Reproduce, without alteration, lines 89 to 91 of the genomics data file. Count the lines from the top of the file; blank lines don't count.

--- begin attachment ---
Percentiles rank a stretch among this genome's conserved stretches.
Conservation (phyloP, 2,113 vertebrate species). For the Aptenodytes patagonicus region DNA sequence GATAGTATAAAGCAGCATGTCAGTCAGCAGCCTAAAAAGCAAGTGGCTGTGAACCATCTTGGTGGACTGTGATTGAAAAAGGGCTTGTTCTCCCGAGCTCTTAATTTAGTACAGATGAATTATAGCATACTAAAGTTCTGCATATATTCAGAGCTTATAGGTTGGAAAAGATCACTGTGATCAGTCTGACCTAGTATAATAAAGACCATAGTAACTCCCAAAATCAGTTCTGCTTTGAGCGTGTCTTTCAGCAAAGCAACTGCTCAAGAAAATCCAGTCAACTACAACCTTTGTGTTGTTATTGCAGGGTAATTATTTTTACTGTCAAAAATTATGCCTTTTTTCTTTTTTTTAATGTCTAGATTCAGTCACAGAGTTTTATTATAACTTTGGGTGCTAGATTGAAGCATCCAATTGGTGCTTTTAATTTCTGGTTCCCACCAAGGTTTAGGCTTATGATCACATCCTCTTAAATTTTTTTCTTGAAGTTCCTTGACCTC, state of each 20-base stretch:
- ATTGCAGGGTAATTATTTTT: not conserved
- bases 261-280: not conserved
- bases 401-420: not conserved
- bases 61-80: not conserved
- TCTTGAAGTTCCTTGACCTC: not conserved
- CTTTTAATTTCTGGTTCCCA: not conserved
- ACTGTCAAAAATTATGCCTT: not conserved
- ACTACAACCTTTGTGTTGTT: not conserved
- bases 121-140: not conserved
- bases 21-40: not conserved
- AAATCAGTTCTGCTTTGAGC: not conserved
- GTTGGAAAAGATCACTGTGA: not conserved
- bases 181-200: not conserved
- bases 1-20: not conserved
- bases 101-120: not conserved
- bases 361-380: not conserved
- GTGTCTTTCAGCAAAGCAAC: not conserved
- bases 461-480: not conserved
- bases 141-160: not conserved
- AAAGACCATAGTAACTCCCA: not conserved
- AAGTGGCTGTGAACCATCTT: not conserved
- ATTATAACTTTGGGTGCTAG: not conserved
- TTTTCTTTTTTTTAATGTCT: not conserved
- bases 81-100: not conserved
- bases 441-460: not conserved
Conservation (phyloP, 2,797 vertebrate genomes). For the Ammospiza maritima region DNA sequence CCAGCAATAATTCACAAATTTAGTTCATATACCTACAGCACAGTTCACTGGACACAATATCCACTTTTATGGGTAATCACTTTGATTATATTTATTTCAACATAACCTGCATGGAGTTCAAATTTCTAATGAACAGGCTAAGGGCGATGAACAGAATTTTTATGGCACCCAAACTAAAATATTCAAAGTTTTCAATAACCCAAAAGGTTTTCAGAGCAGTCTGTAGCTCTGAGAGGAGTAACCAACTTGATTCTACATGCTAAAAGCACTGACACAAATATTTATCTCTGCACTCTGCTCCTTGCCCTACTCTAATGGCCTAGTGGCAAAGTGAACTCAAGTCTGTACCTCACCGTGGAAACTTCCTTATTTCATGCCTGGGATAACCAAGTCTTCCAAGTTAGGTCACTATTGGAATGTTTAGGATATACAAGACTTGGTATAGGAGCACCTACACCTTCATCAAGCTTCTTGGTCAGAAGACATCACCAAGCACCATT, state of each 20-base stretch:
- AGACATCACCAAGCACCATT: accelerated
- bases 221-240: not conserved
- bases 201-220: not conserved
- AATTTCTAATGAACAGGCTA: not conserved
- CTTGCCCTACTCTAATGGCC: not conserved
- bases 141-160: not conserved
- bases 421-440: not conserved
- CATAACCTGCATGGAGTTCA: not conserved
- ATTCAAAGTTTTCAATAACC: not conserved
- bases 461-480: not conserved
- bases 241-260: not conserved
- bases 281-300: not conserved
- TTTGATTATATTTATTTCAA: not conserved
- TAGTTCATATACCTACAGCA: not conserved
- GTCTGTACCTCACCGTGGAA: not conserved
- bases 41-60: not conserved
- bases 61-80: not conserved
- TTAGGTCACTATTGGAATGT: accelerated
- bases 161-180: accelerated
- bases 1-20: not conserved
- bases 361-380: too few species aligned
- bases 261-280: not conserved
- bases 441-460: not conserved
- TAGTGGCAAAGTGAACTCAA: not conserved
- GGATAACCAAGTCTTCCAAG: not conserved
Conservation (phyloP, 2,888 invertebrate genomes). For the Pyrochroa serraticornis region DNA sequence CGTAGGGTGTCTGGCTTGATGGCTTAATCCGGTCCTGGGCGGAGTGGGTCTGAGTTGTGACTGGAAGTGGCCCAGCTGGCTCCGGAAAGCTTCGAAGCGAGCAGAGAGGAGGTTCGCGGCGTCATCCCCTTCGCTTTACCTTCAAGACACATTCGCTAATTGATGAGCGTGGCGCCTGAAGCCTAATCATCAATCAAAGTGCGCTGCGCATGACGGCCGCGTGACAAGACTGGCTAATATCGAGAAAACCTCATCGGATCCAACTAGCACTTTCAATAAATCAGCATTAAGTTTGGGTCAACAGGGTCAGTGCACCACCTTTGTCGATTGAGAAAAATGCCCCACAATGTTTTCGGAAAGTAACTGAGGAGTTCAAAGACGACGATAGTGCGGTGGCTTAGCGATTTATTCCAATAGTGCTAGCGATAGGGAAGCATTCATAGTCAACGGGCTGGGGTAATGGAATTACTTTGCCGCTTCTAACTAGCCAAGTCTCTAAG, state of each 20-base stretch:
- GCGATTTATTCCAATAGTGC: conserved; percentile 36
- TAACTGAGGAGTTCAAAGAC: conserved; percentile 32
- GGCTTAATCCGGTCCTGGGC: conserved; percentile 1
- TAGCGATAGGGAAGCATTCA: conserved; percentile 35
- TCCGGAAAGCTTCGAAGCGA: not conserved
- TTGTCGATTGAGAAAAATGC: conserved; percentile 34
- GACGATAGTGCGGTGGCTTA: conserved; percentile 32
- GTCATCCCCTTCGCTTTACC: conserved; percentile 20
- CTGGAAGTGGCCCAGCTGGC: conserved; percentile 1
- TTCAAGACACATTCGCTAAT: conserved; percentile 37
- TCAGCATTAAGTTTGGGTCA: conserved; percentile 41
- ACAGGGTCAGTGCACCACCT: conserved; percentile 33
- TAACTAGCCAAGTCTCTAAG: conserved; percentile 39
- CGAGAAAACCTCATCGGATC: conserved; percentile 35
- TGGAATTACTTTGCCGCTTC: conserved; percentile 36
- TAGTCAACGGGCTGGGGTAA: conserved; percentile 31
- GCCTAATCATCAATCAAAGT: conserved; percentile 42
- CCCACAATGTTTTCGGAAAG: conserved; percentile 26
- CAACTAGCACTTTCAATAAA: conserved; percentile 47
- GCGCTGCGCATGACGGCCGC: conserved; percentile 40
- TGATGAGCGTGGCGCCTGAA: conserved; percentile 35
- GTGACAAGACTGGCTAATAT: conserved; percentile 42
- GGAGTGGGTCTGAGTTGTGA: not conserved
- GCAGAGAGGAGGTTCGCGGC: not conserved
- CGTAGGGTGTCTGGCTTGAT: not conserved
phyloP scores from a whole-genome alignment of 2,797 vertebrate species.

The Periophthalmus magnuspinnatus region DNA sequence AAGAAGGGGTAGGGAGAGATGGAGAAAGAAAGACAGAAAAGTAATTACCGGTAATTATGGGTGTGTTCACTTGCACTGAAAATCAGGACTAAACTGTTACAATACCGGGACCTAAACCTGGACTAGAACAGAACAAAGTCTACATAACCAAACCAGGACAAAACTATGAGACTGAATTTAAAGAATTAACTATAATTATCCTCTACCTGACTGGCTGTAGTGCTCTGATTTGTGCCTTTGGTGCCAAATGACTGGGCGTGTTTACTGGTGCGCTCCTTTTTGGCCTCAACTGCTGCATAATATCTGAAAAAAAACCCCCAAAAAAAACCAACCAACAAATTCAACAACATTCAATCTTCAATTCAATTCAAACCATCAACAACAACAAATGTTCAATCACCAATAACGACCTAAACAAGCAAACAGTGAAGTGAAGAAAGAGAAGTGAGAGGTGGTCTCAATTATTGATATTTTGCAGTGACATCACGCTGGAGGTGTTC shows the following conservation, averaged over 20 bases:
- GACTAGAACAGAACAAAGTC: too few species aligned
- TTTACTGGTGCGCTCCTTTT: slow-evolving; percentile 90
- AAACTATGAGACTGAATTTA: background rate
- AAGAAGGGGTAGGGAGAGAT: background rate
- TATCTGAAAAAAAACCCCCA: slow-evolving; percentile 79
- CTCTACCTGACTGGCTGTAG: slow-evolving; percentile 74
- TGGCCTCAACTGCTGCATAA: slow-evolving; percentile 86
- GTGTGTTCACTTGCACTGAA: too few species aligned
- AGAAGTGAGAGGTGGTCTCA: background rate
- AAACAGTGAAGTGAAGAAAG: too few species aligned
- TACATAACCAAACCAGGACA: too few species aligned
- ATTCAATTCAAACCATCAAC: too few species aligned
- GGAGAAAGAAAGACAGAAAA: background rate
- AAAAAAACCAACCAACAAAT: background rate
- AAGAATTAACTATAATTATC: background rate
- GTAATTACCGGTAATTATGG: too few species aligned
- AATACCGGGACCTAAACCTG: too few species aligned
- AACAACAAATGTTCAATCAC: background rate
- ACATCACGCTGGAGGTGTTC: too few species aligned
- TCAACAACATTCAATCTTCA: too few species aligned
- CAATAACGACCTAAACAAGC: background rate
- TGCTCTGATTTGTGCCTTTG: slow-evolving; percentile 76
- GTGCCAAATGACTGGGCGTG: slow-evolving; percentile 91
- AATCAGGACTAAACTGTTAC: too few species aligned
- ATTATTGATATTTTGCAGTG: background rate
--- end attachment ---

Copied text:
- GTGTGTTCACTTGCACTGAA: too few species aligned
- AGAAGTGAGAGGTGGTCTCA: background rate
- AAACAGTGAAGTGAAGAAAG: too few species aligned